Pay settlements begin to fall

Initial analysis of the first pay awards concluded in April 2016 reveals a median pay settlement of just 1.5%, down from the longstanding 2% figure that has been recorded for the past two years.

This is according to preliminary examination by XpertHR of a sample of 91 basic pay awards effective this month,  the most popular month for pay settlements. Around two-fifths of annual pay increases take effect in April.

While many employees will have benefited from the 1 April introduction of the national living wage, it is possible that many others will struggle to secure even a 2% pay increase this year” – Sheila Attwood

The median pay settlement for this month is worth 1.5%. The lower April deals have pulled down the figure for the three months to the end of April, with provisional data showing that the rolling quarterly median basic pay award has fallen to 1.7%.

Pay awards across the economy have been worth 2% for the past two years. The latest confirmed data for three the months to the end of March 2016 showed a median award of 2% for the 24th successive rolling quarter.

XpertHR pay and benefits editor Sheila Attwood said the new April statistics reveal the extent to which employers are struggling with making higher pay awards: “The data provides early evidence that pay settlements might be heading downwards from what is already a relatively subdued figure of 2%.”

“While many employees will have benefited from the 1 April introduction of the national living wage, it is possible that many others will struggle to secure even a 2% pay increase this year,” she said.

XpertHR’s figures comprise pay awards across both the public and private sectors, but the data sample for the first quarter does not contain any public-sector awards, as the first of these take effect in April.

April 2016 pay settlements: full analysis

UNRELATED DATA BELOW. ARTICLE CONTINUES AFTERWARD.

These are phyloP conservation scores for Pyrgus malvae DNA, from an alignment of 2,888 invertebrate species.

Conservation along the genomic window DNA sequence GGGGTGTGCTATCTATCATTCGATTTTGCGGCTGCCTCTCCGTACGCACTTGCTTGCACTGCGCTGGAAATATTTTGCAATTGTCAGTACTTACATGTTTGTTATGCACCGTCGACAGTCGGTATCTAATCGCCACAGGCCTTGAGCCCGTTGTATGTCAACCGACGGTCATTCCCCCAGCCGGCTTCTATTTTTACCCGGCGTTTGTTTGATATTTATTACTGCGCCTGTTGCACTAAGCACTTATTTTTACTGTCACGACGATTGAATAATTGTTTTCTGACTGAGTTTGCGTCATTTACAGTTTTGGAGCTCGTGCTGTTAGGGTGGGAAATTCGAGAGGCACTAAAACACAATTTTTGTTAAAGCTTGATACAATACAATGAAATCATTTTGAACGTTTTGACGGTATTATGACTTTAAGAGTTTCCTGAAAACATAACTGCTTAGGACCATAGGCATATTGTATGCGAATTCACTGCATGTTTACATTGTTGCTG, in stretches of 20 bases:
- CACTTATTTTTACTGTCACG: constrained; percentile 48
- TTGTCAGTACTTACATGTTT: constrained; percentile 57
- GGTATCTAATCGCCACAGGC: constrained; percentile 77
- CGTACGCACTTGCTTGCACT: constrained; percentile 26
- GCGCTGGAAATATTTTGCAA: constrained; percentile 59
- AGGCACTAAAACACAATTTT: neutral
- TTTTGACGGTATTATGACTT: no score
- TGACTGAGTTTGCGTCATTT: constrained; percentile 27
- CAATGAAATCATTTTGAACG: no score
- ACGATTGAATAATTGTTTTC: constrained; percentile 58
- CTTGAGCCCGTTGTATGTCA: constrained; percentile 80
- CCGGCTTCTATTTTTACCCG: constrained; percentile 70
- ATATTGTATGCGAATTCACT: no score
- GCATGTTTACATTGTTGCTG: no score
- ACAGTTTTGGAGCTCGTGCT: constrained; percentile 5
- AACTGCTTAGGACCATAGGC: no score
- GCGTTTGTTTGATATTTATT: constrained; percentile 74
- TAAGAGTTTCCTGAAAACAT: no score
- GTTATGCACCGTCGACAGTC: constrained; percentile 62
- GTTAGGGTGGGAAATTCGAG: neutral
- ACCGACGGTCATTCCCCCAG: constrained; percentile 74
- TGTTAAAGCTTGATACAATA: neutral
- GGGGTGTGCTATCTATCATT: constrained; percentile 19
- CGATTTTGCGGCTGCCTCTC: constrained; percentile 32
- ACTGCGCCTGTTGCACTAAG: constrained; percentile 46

April deals dip to 1.5%

Key findings from the XpertHR pay databank

A total of 337 pay reviews with effective dates falling between 1 January and 31 March 2016, together covering more than 500,000 employees, have been entered on to XpertHR’s extensive pay settlement databank.

XpertHR’s benchmarking service enables you to drill down into the full sample of pay awards.

But even when public-sector deals are removed from the April 2016 figures – the median private-sector basic pay award stands at 1.7%. Public-sector pay awards in 2016 continue to be centred on the 1% figure set out in government policy.

The data also shows that around half of pay awards are worth less than the same group of employees received in 2015. In a matched sample of April 2016 pay awards, 46% were less than the same employees were paid last year, while just 23% were higher.

There is little in the data to suggest what might be causing the fall in the level of pay awards. For example, some are the result of a link to RPI inflation at the end of 2015, when it stood at just over 1%.

In contrast, some higher pay awards for April 2016 are linked to the introduction of the national living wage, which – at £7.20 an hour from 1 April – represented a 7.5% increase on the national minimum wage rate for workers aged 25 or over.

XpertHR said there was some evidence that employers are reducing pay awards for other staff to accommodate the national living wage increase. For example, one organisation in the sample made a 2.8% increase to around one-third of its staff to comply with it, with a 2% award for the remaining employees, while another froze pay for all staff except those entitled to the national living wage.

Rob Moss

About Rob Moss

Rob Moss became editor of Personnel Today in 2010. He joined the publication in 2006 as online editor and has previously worked as a business journalist in the optical and electrical markets.
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